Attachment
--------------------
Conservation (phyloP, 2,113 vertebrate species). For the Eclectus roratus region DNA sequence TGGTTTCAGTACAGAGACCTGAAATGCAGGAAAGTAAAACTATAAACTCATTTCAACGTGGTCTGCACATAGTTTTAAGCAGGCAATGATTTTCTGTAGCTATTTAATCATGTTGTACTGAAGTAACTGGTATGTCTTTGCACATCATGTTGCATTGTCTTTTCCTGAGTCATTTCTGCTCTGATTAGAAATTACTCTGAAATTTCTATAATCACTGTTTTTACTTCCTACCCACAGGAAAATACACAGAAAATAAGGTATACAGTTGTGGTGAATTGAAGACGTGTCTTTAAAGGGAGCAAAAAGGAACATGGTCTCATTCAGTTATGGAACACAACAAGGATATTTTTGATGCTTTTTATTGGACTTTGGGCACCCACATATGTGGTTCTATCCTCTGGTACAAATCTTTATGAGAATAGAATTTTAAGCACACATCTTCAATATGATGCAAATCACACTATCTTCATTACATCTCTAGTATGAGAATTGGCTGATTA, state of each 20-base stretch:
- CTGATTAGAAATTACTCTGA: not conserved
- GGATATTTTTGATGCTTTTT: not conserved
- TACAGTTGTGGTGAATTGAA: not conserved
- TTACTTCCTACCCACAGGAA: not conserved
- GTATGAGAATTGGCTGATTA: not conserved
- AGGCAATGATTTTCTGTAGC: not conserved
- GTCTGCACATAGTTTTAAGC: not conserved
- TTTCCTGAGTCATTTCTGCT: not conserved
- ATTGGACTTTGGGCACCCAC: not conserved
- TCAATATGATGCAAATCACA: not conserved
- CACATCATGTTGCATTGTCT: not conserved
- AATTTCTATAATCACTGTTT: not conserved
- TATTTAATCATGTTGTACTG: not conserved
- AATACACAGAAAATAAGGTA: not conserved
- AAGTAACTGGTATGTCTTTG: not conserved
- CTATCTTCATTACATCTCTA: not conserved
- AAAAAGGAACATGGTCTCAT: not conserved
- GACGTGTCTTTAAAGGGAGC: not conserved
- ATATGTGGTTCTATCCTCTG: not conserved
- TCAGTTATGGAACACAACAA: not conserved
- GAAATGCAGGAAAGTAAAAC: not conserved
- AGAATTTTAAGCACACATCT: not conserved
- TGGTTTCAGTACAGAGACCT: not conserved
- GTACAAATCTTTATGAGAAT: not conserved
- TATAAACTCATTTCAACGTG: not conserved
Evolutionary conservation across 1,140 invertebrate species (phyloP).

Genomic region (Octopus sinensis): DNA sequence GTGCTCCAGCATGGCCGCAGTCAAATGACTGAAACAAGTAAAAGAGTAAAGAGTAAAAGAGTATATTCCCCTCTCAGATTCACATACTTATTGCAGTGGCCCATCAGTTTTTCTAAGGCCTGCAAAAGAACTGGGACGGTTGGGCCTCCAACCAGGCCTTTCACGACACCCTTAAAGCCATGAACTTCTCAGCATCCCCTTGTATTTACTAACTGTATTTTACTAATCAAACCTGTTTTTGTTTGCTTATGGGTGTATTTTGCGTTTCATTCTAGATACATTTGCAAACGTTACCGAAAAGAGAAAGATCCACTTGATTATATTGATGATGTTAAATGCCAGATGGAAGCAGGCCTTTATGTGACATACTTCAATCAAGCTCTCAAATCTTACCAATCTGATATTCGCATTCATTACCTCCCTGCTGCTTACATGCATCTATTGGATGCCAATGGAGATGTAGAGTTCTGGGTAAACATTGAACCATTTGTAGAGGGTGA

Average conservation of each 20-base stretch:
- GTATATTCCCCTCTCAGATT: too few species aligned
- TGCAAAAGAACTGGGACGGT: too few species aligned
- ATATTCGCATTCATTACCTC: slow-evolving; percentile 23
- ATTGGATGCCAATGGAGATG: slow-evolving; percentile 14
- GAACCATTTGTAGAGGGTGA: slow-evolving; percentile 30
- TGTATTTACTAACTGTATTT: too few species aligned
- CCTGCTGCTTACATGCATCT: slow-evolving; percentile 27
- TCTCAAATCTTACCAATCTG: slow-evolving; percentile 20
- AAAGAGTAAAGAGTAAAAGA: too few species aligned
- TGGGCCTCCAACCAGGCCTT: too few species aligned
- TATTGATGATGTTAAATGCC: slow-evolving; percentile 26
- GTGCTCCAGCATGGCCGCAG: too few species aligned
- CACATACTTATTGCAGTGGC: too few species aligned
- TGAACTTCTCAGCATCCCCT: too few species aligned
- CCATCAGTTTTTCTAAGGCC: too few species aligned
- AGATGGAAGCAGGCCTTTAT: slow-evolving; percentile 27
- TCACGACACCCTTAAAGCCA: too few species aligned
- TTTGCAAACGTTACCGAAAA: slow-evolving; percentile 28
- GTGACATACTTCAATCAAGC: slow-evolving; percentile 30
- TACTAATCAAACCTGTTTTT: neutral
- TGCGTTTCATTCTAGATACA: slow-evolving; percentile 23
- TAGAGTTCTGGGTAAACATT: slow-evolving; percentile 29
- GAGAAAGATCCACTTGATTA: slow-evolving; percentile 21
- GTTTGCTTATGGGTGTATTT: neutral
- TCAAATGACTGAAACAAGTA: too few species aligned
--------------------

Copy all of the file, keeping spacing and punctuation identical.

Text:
Conservation (phyloP, 2,113 vertebrate species). For the Eclectus roratus region DNA sequence TGGTTTCAGTACAGAGACCTGAAATGCAGGAAAGTAAAACTATAAACTCATTTCAACGTGGTCTGCACATAGTTTTAAGCAGGCAATGATTTTCTGTAGCTATTTAATCATGTTGTACTGAAGTAACTGGTATGTCTTTGCACATCATGTTGCATTGTCTTTTCCTGAGTCATTTCTGCTCTGATTAGAAATTACTCTGAAATTTCTATAATCACTGTTTTTACTTCCTACCCACAGGAAAATACACAGAAAATAAGGTATACAGTTGTGGTGAATTGAAGACGTGTCTTTAAAGGGAGCAAAAAGGAACATGGTCTCATTCAGTTATGGAACACAACAAGGATATTTTTGATGCTTTTTATTGGACTTTGGGCACCCACATATGTGGTTCTATCCTCTGGTACAAATCTTTATGAGAATAGAATTTTAAGCACACATCTTCAATATGATGCAAATCACACTATCTTCATTACATCTCTAGTATGAGAATTGGCTGATTA, state of each 20-base stretch:
- CTGATTAGAAATTACTCTGA: not conserved
- GGATATTTTTGATGCTTTTT: not conserved
- TACAGTTGTGGTGAATTGAA: not conserved
- TTACTTCCTACCCACAGGAA: not conserved
- GTATGAGAATTGGCTGATTA: not conserved
- AGGCAATGATTTTCTGTAGC: not conserved
- GTCTGCACATAGTTTTAAGC: not conserved
- TTTCCTGAGTCATTTCTGCT: not conserved
- ATTGGACTTTGGGCACCCAC: not conserved
- TCAATATGATGCAAATCACA: not conserved
- CACATCATGTTGCATTGTCT: not conserved
- AATTTCTATAATCACTGTTT: not conserved
- TATTTAATCATGTTGTACTG: not conserved
- AATACACAGAAAATAAGGTA: not conserved
- AAGTAACTGGTATGTCTTTG: not conserved
- CTATCTTCATTACATCTCTA: not conserved
- AAAAAGGAACATGGTCTCAT: not conserved
- GACGTGTCTTTAAAGGGAGC: not conserved
- ATATGTGGTTCTATCCTCTG: not conserved
- TCAGTTATGGAACACAACAA: not conserved
- GAAATGCAGGAAAGTAAAAC: not conserved
- AGAATTTTAAGCACACATCT: not conserved
- TGGTTTCAGTACAGAGACCT: not conserved
- GTACAAATCTTTATGAGAAT: not conserved
- TATAAACTCATTTCAACGTG: not conserved
Evolutionary conservation across 1,140 invertebrate species (phyloP).

Genomic region (Octopus sinensis): DNA sequence GTGCTCCAGCATGGCCGCAGTCAAATGACTGAAACAAGTAAAAGAGTAAAGAGTAAAAGAGTATATTCCCCTCTCAGATTCACATACTTATTGCAGTGGCCCATCAGTTTTTCTAAGGCCTGCAAAAGAACTGGGACGGTTGGGCCTCCAACCAGGCCTTTCACGACACCCTTAAAGCCATGAACTTCTCAGCATCCCCTTGTATTTACTAACTGTATTTTACTAATCAAACCTGTTTTTGTTTGCTTATGGGTGTATTTTGCGTTTCATTCTAGATACATTTGCAAACGTTACCGAAAAGAGAAAGATCCACTTGATTATATTGATGATGTTAAATGCCAGATGGAAGCAGGCCTTTATGTGACATACTTCAATCAAGCTCTCAAATCTTACCAATCTGATATTCGCATTCATTACCTCCCTGCTGCTTACATGCATCTATTGGATGCCAATGGAGATGTAGAGTTCTGGGTAAACATTGAACCATTTGTAGAGGGTGA

Average conservation of each 20-base stretch:
- GTATATTCCCCTCTCAGATT: too few species aligned
- TGCAAAAGAACTGGGACGGT: too few species aligned
- ATATTCGCATTCATTACCTC: slow-evolving; percentile 23
- ATTGGATGCCAATGGAGATG: slow-evolving; percentile 14
- GAACCATTTGTAGAGGGTGA: slow-evolving; percentile 30
- TGTATTTACTAACTGTATTT: too few species aligned
- CCTGCTGCTTACATGCATCT: slow-evolving; percentile 27
- TCTCAAATCTTACCAATCTG: slow-evolving; percentile 20
- AAAGAGTAAAGAGTAAAAGA: too few species aligned
- TGGGCCTCCAACCAGGCCTT: too few species aligned
- TATTGATGATGTTAAATGCC: slow-evolving; percentile 26
- GTGCTCCAGCATGGCCGCAG: too few species aligned
- CACATACTTATTGCAGTGGC: too few species aligned
- TGAACTTCTCAGCATCCCCT: too few species aligned
- CCATCAGTTTTTCTAAGGCC: too few species aligned
- AGATGGAAGCAGGCCTTTAT: slow-evolving; percentile 27
- TCACGACACCCTTAAAGCCA: too few species aligned
- TTTGCAAACGTTACCGAAAA: slow-evolving; percentile 28
- GTGACATACTTCAATCAAGC: slow-evolving; percentile 30
- TACTAATCAAACCTGTTTTT: neutral
- TGCGTTTCATTCTAGATACA: slow-evolving; percentile 23
- TAGAGTTCTGGGTAAACATT: slow-evolving; percentile 29
- GAGAAAGATCCACTTGATTA: slow-evolving; percentile 21
- GTTTGCTTATGGGTGTATTT: neutral
- TCAAATGACTGAAACAAGTA: too few species aligned